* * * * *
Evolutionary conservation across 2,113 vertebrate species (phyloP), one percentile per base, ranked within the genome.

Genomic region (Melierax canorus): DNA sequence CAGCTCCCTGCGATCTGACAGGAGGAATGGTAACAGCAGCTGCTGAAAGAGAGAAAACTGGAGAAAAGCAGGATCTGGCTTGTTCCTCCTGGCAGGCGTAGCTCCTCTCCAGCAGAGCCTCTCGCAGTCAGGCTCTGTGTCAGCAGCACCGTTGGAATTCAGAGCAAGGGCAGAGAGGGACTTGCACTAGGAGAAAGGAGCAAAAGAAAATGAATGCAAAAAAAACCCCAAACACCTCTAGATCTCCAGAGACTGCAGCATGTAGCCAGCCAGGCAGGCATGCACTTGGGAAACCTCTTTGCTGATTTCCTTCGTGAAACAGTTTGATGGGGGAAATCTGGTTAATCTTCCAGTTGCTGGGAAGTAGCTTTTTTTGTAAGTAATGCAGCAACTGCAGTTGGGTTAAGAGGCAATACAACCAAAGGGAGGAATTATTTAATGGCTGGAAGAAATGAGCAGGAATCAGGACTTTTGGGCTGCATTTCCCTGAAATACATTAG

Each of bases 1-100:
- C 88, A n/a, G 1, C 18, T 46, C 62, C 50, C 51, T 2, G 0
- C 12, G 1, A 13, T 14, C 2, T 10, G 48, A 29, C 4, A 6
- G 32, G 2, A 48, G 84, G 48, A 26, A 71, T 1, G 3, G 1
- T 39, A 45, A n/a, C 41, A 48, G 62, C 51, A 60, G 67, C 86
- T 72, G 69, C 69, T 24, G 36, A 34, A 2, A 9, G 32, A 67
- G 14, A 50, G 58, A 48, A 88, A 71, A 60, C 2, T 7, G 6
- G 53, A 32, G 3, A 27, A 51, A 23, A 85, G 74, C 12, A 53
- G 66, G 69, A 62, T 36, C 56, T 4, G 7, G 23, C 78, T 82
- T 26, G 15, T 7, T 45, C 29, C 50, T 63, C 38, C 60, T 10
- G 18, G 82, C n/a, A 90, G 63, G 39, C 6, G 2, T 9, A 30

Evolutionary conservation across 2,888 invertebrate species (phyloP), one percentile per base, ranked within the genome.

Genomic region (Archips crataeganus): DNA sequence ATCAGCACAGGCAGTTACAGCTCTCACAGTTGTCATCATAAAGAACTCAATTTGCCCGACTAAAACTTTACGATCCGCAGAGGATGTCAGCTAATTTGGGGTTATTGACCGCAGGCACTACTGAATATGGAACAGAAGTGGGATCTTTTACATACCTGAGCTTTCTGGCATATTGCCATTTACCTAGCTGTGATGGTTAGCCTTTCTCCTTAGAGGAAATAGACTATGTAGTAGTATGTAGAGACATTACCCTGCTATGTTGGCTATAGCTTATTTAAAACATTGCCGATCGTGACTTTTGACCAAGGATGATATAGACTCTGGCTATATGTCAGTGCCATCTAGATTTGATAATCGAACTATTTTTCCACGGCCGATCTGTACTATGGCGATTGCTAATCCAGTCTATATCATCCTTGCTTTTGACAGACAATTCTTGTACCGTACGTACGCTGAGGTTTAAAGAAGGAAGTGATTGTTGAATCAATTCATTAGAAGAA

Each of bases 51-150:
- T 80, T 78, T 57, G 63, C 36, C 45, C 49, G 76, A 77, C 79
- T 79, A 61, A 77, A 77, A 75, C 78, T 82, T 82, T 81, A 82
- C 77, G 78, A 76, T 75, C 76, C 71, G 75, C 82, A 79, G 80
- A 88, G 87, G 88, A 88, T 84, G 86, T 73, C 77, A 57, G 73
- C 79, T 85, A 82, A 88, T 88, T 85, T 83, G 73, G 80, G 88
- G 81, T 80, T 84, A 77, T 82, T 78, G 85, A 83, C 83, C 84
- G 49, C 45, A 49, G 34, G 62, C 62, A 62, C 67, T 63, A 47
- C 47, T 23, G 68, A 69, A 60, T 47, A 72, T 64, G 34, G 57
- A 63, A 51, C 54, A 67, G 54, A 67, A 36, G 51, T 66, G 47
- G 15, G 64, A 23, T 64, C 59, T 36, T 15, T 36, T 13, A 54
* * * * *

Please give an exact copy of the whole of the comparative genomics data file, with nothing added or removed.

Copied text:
Evolutionary conservation across 2,113 vertebrate species (phyloP), one percentile per base, ranked within the genome.

Genomic region (Melierax canorus): DNA sequence CAGCTCCCTGCGATCTGACAGGAGGAATGGTAACAGCAGCTGCTGAAAGAGAGAAAACTGGAGAAAAGCAGGATCTGGCTTGTTCCTCCTGGCAGGCGTAGCTCCTCTCCAGCAGAGCCTCTCGCAGTCAGGCTCTGTGTCAGCAGCACCGTTGGAATTCAGAGCAAGGGCAGAGAGGGACTTGCACTAGGAGAAAGGAGCAAAAGAAAATGAATGCAAAAAAAACCCCAAACACCTCTAGATCTCCAGAGACTGCAGCATGTAGCCAGCCAGGCAGGCATGCACTTGGGAAACCTCTTTGCTGATTTCCTTCGTGAAACAGTTTGATGGGGGAAATCTGGTTAATCTTCCAGTTGCTGGGAAGTAGCTTTTTTTGTAAGTAATGCAGCAACTGCAGTTGGGTTAAGAGGCAATACAACCAAAGGGAGGAATTATTTAATGGCTGGAAGAAATGAGCAGGAATCAGGACTTTTGGGCTGCATTTCCCTGAAATACATTAG

Each of bases 1-100:
- C 88, A n/a, G 1, C 18, T 46, C 62, C 50, C 51, T 2, G 0
- C 12, G 1, A 13, T 14, C 2, T 10, G 48, A 29, C 4, A 6
- G 32, G 2, A 48, G 84, G 48, A 26, A 71, T 1, G 3, G 1
- T 39, A 45, A n/a, C 41, A 48, G 62, C 51, A 60, G 67, C 86
- T 72, G 69, C 69, T 24, G 36, A 34, A 2, A 9, G 32, A 67
- G 14, A 50, G 58, A 48, A 88, A 71, A 60, C 2, T 7, G 6
- G 53, A 32, G 3, A 27, A 51, A 23, A 85, G 74, C 12, A 53
- G 66, G 69, A 62, T 36, C 56, T 4, G 7, G 23, C 78, T 82
- T 26, G 15, T 7, T 45, C 29, C 50, T 63, C 38, C 60, T 10
- G 18, G 82, C n/a, A 90, G 63, G 39, C 6, G 2, T 9, A 30

Evolutionary conservation across 2,888 invertebrate species (phyloP), one percentile per base, ranked within the genome.

Genomic region (Archips crataeganus): DNA sequence ATCAGCACAGGCAGTTACAGCTCTCACAGTTGTCATCATAAAGAACTCAATTTGCCCGACTAAAACTTTACGATCCGCAGAGGATGTCAGCTAATTTGGGGTTATTGACCGCAGGCACTACTGAATATGGAACAGAAGTGGGATCTTTTACATACCTGAGCTTTCTGGCATATTGCCATTTACCTAGCTGTGATGGTTAGCCTTTCTCCTTAGAGGAAATAGACTATGTAGTAGTATGTAGAGACATTACCCTGCTATGTTGGCTATAGCTTATTTAAAACATTGCCGATCGTGACTTTTGACCAAGGATGATATAGACTCTGGCTATATGTCAGTGCCATCTAGATTTGATAATCGAACTATTTTTCCACGGCCGATCTGTACTATGGCGATTGCTAATCCAGTCTATATCATCCTTGCTTTTGACAGACAATTCTTGTACCGTACGTACGCTGAGGTTTAAAGAAGGAAGTGATTGTTGAATCAATTCATTAGAAGAA

Each of bases 51-150:
- T 80, T 78, T 57, G 63, C 36, C 45, C 49, G 76, A 77, C 79
- T 79, A 61, A 77, A 77, A 75, C 78, T 82, T 82, T 81, A 82
- C 77, G 78, A 76, T 75, C 76, C 71, G 75, C 82, A 79, G 80
- A 88, G 87, G 88, A 88, T 84, G 86, T 73, C 77, A 57, G 73
- C 79, T 85, A 82, A 88, T 88, T 85, T 83, G 73, G 80, G 88
- G 81, T 80, T 84, A 77, T 82, T 78, G 85, A 83, C 83, C 84
- G 49, C 45, A 49, G 34, G 62, C 62, A 62, C 67, T 63, A 47
- C 47, T 23, G 68, A 69, A 60, T 47, A 72, T 64, G 34, G 57
- A 63, A 51, C 54, A 67, G 54, A 67, A 36, G 51, T 66, G 47
- G 15, G 64, A 23, T 64, C 59, T 36, T 15, T 36, T 13, A 54